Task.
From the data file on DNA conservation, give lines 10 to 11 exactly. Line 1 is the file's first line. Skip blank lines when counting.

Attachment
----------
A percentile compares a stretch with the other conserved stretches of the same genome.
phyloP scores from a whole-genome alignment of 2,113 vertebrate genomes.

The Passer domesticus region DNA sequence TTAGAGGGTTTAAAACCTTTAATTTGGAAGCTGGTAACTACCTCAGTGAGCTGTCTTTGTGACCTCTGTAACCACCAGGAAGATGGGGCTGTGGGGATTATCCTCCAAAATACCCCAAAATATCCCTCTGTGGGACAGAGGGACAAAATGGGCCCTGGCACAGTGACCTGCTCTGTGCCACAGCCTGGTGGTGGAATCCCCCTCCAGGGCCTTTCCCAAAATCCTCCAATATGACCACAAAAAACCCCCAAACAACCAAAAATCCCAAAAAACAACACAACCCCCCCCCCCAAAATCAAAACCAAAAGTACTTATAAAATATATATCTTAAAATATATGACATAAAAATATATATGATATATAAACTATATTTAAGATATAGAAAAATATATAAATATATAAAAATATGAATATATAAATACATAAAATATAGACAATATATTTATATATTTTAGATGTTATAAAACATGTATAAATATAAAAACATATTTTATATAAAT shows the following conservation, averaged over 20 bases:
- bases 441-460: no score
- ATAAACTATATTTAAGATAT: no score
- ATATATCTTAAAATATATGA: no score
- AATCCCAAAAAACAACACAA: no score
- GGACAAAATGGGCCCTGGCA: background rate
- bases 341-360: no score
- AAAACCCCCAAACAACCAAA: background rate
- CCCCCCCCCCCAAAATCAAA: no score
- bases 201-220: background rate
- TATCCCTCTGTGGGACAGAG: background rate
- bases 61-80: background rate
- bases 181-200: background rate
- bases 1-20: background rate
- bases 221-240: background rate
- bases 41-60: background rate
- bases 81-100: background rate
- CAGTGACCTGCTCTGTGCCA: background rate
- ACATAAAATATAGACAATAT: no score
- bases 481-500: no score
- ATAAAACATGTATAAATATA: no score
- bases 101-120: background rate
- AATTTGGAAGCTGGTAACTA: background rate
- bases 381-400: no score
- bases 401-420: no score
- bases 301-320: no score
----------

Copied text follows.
- AAAACCCCCAAACAACCAAA: background rate
- CCCCCCCCCCCAAAATCAAA: no score